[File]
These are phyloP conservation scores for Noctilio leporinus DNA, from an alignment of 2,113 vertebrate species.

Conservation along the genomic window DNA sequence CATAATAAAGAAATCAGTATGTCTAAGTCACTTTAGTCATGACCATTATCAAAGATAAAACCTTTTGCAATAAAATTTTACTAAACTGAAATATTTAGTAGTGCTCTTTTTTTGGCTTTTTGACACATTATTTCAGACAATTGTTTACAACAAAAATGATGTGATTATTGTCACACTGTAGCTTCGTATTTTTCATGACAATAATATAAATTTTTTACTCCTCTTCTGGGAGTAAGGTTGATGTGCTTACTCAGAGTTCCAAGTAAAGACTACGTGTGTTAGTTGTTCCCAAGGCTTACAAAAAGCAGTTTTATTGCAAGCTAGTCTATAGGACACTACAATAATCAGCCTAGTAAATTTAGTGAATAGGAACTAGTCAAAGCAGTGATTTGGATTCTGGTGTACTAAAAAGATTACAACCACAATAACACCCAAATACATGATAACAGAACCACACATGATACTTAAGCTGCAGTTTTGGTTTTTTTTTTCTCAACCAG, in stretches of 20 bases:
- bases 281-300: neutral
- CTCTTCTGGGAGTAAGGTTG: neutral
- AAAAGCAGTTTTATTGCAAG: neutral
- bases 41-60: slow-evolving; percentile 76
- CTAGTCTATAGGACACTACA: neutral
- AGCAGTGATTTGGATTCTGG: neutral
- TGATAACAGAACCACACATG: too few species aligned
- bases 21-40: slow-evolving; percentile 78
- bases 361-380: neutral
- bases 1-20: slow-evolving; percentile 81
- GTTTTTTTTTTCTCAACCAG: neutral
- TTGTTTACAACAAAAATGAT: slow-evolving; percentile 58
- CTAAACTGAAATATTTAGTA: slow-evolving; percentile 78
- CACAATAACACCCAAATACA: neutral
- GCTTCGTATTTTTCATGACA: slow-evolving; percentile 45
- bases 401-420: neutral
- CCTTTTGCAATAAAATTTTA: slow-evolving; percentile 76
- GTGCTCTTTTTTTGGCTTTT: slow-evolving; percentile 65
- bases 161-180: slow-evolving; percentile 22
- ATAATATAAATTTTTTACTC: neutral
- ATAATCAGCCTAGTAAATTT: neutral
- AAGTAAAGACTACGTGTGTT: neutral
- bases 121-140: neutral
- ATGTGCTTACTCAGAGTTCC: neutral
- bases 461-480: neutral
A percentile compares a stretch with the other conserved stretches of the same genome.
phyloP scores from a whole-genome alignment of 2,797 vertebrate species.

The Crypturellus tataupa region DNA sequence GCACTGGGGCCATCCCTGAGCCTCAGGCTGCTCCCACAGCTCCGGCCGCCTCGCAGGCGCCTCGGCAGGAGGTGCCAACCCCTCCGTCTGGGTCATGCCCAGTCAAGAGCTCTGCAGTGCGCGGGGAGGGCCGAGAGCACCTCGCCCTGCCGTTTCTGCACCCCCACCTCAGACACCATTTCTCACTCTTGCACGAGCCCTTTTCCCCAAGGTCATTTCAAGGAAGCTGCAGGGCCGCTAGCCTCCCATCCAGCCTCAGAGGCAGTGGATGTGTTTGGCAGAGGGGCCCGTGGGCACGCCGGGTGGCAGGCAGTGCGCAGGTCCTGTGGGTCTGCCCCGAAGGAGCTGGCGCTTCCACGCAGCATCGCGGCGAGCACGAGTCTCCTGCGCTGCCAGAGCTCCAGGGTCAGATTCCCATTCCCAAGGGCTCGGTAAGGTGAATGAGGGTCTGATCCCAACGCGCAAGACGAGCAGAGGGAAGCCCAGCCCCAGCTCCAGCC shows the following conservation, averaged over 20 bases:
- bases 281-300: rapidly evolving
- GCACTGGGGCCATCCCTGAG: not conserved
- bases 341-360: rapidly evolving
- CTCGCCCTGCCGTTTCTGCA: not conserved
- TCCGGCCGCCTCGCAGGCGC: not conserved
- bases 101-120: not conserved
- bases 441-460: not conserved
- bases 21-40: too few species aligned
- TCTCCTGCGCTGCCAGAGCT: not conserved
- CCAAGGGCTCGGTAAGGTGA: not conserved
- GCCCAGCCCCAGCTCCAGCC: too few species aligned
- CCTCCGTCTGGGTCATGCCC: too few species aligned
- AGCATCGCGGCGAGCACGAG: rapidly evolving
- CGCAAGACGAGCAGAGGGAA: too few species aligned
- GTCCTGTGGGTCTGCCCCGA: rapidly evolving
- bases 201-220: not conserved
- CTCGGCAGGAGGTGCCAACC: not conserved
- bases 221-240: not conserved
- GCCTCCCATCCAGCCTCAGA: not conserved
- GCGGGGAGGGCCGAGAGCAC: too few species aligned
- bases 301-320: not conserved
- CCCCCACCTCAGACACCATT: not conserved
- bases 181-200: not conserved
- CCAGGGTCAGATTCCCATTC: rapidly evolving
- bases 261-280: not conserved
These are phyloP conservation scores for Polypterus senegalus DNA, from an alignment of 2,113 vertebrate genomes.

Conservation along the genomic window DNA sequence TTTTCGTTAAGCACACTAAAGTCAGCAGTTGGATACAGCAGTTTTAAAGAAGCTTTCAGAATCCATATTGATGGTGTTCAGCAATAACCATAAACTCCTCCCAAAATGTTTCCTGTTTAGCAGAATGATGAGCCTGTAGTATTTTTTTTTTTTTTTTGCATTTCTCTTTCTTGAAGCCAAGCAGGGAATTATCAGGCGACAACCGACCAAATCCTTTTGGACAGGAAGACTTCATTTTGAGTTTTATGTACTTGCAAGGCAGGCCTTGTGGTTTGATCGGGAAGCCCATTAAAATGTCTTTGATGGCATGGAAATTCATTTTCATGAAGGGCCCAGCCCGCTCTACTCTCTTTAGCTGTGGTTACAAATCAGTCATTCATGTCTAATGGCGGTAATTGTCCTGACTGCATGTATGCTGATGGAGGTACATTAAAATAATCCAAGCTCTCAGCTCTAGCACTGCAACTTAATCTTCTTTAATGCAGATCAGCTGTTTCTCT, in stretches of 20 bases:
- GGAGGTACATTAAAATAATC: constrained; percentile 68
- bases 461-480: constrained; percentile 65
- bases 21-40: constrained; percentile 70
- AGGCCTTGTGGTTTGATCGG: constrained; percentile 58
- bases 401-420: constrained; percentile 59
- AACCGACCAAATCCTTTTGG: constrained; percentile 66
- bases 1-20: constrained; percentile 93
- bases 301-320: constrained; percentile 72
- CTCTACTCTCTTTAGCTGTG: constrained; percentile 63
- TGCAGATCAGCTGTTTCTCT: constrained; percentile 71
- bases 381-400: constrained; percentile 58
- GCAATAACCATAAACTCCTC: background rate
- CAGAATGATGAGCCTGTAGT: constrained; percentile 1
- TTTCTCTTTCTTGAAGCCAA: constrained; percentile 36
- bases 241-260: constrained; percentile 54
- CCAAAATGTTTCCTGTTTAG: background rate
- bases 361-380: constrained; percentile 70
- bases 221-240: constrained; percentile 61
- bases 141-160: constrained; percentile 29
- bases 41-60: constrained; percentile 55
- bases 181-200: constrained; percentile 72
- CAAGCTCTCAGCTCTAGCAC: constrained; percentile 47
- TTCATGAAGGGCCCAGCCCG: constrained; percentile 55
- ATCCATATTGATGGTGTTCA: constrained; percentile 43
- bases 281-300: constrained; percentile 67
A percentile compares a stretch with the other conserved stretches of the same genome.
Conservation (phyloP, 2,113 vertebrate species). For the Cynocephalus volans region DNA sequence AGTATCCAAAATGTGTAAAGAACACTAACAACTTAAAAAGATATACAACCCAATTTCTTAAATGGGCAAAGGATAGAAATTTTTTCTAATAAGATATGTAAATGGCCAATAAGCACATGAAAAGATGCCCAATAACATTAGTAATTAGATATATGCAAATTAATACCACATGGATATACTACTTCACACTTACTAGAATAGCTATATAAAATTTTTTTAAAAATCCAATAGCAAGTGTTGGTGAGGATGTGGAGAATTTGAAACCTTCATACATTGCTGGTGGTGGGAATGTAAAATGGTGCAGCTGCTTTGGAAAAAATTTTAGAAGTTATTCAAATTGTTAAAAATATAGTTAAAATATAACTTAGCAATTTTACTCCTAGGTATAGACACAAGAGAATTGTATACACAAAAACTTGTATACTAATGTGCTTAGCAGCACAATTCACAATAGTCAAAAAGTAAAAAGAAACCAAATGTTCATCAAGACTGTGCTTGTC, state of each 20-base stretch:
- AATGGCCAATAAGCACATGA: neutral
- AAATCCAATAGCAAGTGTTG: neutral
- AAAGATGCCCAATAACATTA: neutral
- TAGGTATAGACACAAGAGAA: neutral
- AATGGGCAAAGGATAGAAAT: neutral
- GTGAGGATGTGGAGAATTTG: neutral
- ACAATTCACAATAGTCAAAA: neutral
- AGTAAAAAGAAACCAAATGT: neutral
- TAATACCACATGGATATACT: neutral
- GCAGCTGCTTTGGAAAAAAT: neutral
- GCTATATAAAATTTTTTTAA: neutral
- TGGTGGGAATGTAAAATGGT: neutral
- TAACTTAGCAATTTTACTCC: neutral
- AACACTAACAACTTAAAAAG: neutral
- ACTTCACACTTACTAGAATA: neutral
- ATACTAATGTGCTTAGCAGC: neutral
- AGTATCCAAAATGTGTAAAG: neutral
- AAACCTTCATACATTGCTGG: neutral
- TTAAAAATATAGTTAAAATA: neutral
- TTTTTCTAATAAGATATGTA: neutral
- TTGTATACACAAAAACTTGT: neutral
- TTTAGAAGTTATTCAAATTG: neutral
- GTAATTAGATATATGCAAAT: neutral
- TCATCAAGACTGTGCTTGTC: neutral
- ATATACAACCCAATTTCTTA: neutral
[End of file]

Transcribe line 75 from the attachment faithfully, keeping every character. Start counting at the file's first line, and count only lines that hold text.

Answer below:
- bases 221-240: constrained; percentile 61